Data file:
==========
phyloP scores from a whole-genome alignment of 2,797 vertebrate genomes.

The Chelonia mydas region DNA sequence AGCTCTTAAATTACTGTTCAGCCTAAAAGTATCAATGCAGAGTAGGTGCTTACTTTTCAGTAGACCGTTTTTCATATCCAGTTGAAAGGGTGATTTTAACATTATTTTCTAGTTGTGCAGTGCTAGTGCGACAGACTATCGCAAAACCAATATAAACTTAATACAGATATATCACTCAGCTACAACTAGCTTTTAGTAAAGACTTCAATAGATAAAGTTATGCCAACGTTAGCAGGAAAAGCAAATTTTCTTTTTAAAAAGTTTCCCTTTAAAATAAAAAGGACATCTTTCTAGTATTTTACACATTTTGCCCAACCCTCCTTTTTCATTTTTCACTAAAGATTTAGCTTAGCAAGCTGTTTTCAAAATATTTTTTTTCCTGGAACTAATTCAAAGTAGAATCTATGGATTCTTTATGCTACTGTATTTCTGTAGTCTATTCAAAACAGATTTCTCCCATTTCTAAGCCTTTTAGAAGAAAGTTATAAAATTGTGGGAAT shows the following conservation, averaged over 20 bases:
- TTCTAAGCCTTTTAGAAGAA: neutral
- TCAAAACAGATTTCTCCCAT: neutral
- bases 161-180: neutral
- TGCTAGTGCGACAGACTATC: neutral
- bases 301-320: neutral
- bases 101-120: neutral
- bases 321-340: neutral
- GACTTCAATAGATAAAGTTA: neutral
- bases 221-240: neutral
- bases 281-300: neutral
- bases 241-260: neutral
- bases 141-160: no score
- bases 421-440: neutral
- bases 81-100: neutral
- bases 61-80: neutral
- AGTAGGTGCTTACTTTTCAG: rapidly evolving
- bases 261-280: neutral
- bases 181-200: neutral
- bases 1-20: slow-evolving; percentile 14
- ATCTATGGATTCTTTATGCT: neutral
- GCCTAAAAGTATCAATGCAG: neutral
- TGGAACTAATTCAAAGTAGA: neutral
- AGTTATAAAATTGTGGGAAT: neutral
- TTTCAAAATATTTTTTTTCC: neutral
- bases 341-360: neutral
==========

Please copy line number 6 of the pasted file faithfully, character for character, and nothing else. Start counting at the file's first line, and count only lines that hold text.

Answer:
- TGCTAGTGCGACAGACTATC: neutral